Attempted Crimes Booklet

Full notes on attempted crimes, including case studies 

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Definition of `attempt'
`Attempt' is now defined by s1 (1) of the Criminal Attempts Act 1981.
As with all offences the prosecution must prove the actus reus and the mens rea. The definition above sets these
out. They are:
Actus reus ­ a person does an act which is more than merely preparatory to the commission of the offence
Mens rea ­ with intent to commit that offence.
Actus reus of attempt
Before `attempt' was defined in the 1981 Act, the courts used several different tests to decide whether the
defendant had actually done enough towards the commission of the main offence for him to have committed the
actus reus. The main tests where:
The `last act' test: had D done the last act he could do before committing the main crime?
The `proximity' test: were the defendant's acts so immediately connected to the actus reus of the offence as to
justify liability for attempt?
The courts have held that these common-law tests are irrelevant, the important point being whether the defendant
has done an act which is `more than merely preparatory' to the commission of the main offence.
`More than merely preparatory'
The act that the defendant commits has to be more than merely preparation for the main crime. Some acts are
obviously mere preparation, but other acts are more difficult to categorise. Let's take the example where D decides
to rob a bank. First, he buys himself a shotgun and converts it into a sawn-off shotgun. Both the buying and converting
are `merely preparatory'. Next, he drives around the area, checking escape routes. Again, this is `merely
preparatory'. On the day of the robbery, D steals a car (`merely preparatory') and drives to the bank (still `merely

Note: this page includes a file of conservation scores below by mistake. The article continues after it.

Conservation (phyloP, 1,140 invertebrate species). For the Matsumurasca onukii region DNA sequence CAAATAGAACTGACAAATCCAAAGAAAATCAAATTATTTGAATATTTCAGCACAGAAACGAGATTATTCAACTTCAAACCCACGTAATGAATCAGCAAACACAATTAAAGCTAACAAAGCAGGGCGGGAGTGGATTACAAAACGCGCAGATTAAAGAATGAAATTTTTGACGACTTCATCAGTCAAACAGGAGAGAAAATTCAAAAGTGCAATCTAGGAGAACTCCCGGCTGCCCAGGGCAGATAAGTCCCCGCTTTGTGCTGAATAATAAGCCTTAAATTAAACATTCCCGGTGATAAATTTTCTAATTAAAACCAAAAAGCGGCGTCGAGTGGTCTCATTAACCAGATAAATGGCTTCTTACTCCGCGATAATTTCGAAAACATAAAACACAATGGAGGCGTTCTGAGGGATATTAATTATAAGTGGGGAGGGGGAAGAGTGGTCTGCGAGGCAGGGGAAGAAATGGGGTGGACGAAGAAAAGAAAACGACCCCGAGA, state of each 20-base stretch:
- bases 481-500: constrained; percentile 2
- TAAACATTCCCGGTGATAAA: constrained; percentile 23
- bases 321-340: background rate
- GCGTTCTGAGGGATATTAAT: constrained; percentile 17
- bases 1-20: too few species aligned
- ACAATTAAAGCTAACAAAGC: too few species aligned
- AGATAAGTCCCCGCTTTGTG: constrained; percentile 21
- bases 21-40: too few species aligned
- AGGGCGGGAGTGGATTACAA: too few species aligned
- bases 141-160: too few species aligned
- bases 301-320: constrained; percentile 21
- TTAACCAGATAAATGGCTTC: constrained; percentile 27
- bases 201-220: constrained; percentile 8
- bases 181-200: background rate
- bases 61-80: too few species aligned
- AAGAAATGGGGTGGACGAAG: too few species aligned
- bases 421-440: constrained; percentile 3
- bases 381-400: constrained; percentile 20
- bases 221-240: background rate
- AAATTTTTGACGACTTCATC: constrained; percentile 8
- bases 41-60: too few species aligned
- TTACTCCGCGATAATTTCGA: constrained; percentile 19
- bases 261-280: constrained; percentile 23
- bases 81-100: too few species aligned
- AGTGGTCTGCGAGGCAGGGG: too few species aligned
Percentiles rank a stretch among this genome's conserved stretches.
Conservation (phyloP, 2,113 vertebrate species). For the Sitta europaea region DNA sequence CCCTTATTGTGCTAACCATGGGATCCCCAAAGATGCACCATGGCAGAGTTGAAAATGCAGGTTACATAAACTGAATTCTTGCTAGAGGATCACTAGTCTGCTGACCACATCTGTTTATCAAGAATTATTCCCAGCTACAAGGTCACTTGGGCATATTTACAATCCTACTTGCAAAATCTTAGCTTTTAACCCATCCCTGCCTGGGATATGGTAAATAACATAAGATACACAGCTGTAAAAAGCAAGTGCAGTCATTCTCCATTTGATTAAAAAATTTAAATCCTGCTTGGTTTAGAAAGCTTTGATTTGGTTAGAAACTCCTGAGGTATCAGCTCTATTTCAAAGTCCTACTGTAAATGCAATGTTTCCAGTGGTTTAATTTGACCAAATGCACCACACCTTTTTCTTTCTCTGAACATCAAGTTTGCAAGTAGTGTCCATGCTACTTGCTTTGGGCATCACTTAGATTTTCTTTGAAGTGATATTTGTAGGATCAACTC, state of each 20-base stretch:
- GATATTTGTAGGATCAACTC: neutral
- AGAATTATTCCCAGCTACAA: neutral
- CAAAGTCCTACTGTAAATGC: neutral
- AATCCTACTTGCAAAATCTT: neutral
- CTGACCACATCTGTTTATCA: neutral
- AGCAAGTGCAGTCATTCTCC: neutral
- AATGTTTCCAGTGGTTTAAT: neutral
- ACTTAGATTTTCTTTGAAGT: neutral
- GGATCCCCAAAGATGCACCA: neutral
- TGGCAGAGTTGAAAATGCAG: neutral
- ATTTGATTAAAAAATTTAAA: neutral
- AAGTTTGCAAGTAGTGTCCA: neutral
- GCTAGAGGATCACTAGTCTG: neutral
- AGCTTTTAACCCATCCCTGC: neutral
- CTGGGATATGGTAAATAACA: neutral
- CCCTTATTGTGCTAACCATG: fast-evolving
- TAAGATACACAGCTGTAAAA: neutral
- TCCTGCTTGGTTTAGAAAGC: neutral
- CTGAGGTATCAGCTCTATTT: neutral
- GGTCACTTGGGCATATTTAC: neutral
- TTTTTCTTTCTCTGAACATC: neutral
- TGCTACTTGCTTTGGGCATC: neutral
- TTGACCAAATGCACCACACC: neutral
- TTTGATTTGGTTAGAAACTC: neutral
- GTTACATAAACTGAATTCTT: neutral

preparatory'). He stands on the pavement outside the bank, carrying the sawn-off shotgun in a bag. It isn't until he
walks into the bank that it has gone more than merely preparatory.
There have been many cases on the meaning of `merely preparatory'. It is difficult to draw any general principle from
them. In Attorney-General's Reference (No 1 of 1992) (1993) it was decided that D need not have performed the
last act before the crime proper nor need he have reached the `point of no return'.
In Gullefer (1987) the Court of Appeal held that `more than merely' preparatory' means that the defendant must
have gone beyond purely preparatory acts and be `embarked on the crime proper'.

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Cases showing mere preparation
The case of Gullefer illustrates a situation in which D's acts were mere preparation. Although D had tried to interfere
with the race, he had several other acts to do before the theft (which would mean him getting his money back). He
had to go to one of the betting points and ask for his money back. Even just going towards the point would not be
sufficient. However, asking for the money would change his actions into `more than merely preparatory'.…read more

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Cases in which there was an attempt
The following two cases show situations where the defendant had gone beyond more than merely preparation. In
each case the defendants were held to be guilty of an attempt to commit the full offence.
The difference from Campbell is that burglary is that burglary is committed at the moment D enters as a trespasser
with intent to steal (or do certain other offences). Robbery is not committed until D uses force to steal.…read more

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The decision by the Court of Appeal in both these cases can be criticised. Surely the defendant did intend to steal
something? The fact that Easom did not do so (presumably because there was nothing really worth stealing) should
not make him guilty of attempting to steal. Equally in the case of Husseyn, the fact that he ran off because the police
arrived does not mean that he was not trying to steal.…read more

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Act 1981 was passed it contained a subsection (s1 (2)) which was intended to close this loophole and make
defendants guilty of an attempt even though the full offence was available.
Section 1 (2) of the Criminal Attempts Act 1981 states:
"A person who may be guilty of attempting to commit an offence ...…read more

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What is `more than merely preparatory'?
The cases of Gullefer, Geddes and Campbell that we looked at show the courts are not always prepared to take a
broad approach when deciding what is `more than merely preparatory'.
However, it can be argued that the more than merely preparatory test is an improvement on the law as it stood prior
to the passing of the Criminal Attempts Act 1981.…read more

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After all, it is a key principle of criminal law that a person should not be guilty unless
they have a guilty mind.…read more


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